Cannelton Cotton Mills

Also known as: Indiana Cotton Mills
Bounded by Front, 4th, Washington, and Adams Sts., Cannelton, Indiana


Cannelton Cotton Mill, Superintendent's House


Photo from the Historic American Engineering Record

View photos at Library of Congress



The Cennelton (later Indiana) Cotton Mill is both a monumental example of industrial architecture and evidence of a major attempt to industrialize southern Indian. With its superb masonry construction and twin towers, the structure is one of the most impressive textile mills ever built in this country. When finished the mill incorporated the newest mechanical equipment and machinery. There was an extensive fire prevention system using pumping machines and ventilation devices. The building is also important as visual proof of the attempt to create sectional harmony in the decade prior to the Civil War. Financed by New England, Southern and Western interests, it represents a broad-based attempt to challenge the textile industry of New England. Although the mill failed to induce an industrial boom in southern Indiana, it did produce cotton cloth for over 100 years. -- Historic American Engineering Record (HAER IN-1)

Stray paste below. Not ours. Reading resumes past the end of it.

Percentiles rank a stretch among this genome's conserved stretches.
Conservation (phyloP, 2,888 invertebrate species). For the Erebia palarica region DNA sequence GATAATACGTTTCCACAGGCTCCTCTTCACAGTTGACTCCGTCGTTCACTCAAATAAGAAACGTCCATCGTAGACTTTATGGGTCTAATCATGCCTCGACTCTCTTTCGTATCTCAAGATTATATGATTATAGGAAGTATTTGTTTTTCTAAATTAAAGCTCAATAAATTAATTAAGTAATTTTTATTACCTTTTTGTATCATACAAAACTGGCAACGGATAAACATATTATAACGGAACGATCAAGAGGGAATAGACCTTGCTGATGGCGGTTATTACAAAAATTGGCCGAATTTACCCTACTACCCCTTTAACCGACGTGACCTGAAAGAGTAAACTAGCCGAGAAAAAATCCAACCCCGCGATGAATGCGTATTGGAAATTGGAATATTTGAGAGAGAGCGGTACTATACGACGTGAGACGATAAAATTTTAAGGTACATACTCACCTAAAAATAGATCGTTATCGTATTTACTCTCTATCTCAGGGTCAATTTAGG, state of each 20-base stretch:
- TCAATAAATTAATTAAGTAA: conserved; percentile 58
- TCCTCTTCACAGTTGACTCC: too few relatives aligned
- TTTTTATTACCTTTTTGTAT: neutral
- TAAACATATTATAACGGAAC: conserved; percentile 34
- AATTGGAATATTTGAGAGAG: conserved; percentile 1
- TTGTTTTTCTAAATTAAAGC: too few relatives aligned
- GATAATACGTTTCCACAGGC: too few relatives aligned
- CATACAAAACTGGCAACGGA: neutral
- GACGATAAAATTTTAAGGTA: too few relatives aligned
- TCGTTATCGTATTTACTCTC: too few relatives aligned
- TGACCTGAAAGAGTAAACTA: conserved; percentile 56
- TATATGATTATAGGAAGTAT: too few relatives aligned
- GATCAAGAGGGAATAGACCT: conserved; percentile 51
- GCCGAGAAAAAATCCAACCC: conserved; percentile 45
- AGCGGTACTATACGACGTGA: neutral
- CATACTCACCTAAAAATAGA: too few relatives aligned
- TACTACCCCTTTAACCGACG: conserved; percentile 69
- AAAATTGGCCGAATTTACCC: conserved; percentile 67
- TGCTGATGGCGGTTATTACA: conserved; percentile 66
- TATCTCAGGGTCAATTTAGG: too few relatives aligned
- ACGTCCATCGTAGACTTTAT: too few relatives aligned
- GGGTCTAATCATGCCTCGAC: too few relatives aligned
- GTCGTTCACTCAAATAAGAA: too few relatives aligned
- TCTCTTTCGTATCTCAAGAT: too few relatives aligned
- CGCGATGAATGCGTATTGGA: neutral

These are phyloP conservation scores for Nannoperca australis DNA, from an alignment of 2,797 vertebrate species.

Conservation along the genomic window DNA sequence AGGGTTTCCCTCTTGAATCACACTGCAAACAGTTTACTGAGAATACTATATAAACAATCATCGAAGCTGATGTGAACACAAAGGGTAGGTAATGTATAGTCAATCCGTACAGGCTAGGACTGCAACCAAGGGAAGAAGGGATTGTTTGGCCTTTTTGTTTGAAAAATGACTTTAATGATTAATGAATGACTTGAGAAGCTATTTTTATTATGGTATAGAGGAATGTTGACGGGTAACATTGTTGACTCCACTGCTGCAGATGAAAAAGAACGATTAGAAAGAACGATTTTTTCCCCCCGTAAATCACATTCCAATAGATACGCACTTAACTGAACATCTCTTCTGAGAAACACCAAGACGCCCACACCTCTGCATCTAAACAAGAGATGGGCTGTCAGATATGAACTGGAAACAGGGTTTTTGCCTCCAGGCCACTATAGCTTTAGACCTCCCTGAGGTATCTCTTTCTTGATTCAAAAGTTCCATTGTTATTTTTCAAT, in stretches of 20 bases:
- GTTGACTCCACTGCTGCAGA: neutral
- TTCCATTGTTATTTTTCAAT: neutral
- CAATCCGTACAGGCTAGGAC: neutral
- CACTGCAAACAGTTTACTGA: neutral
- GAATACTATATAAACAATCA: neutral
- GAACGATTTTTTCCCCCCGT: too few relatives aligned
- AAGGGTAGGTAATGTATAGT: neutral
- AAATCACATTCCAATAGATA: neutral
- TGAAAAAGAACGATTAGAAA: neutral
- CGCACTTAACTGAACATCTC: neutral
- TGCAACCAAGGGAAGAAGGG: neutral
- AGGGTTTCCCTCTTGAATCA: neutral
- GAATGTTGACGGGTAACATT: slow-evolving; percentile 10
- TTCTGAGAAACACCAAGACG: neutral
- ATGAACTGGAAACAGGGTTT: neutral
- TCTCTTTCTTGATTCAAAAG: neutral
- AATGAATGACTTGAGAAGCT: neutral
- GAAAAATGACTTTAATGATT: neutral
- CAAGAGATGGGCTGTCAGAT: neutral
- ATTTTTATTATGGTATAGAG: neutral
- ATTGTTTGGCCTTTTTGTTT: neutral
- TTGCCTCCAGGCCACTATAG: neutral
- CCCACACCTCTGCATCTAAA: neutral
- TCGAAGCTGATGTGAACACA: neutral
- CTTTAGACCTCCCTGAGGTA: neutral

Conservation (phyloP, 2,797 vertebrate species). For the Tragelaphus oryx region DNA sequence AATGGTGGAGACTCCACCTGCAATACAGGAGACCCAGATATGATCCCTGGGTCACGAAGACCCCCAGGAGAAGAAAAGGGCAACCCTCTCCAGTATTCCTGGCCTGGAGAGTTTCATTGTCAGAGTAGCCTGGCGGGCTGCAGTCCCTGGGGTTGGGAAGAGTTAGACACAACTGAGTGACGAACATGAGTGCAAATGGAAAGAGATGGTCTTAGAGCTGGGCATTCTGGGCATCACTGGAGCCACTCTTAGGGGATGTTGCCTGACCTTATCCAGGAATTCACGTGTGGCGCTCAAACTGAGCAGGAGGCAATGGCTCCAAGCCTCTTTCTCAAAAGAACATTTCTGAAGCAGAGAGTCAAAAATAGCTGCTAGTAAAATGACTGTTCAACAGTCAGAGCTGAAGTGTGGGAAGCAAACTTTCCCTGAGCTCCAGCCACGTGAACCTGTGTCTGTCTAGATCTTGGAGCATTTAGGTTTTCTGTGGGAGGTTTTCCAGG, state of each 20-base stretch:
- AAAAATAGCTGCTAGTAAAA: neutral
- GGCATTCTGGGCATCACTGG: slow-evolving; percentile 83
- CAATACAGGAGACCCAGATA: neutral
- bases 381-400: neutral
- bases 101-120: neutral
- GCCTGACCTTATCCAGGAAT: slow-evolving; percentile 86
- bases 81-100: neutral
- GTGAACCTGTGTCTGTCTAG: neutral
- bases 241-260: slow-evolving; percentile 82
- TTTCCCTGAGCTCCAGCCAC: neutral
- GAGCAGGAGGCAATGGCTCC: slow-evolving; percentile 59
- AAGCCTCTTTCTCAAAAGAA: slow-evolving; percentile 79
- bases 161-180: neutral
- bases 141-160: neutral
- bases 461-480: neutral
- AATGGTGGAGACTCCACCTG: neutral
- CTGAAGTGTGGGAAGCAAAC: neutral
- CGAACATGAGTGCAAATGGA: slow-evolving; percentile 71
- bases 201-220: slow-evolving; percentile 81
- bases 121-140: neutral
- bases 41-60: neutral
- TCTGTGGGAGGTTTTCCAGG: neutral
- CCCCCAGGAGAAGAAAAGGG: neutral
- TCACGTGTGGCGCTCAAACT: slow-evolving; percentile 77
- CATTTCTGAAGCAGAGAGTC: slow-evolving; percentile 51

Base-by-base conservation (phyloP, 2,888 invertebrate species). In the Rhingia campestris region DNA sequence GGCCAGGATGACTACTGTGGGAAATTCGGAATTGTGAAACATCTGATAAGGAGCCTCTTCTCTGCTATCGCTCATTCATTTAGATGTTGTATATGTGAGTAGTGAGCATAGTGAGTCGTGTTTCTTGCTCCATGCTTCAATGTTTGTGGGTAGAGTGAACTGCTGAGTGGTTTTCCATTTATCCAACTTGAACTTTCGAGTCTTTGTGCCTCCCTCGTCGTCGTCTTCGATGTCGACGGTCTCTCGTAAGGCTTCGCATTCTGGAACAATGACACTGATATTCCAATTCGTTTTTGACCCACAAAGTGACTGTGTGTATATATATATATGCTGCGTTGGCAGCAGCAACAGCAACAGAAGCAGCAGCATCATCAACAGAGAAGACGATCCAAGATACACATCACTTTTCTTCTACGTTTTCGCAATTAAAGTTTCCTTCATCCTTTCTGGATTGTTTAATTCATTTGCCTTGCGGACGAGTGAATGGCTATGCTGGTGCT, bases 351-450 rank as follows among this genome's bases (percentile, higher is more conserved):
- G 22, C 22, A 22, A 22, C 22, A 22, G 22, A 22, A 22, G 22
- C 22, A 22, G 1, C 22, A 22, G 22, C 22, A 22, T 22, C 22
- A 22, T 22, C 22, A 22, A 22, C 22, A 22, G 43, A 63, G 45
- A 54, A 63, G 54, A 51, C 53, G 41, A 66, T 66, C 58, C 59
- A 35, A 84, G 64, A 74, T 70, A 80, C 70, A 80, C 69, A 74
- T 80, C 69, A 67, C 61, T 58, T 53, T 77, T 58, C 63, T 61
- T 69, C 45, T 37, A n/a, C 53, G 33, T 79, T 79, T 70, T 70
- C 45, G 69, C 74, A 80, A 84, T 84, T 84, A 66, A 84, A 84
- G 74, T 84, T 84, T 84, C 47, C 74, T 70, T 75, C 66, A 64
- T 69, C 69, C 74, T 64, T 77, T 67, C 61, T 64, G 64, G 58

National Register information 

Posted to the National Register of Historic Places on August 22, 1975
Reference number
Architectural styles
Victorian: Romanesque; Other architectural type; Lombard Romanesque
Areas of significance
Architecture; Industry
Levels of significance
National; State
Evaluation criteria
A - Event; C - Design/Construction
Property type
Historic functions
Manufacturing facility; Single dwelling
Current functions
Manufacturing facility; Single dwelling
Periods of significance
1825-1849; 1850-1874
Significant years
1849; 1850; 1851
Number of properties
Contributing buildings: 2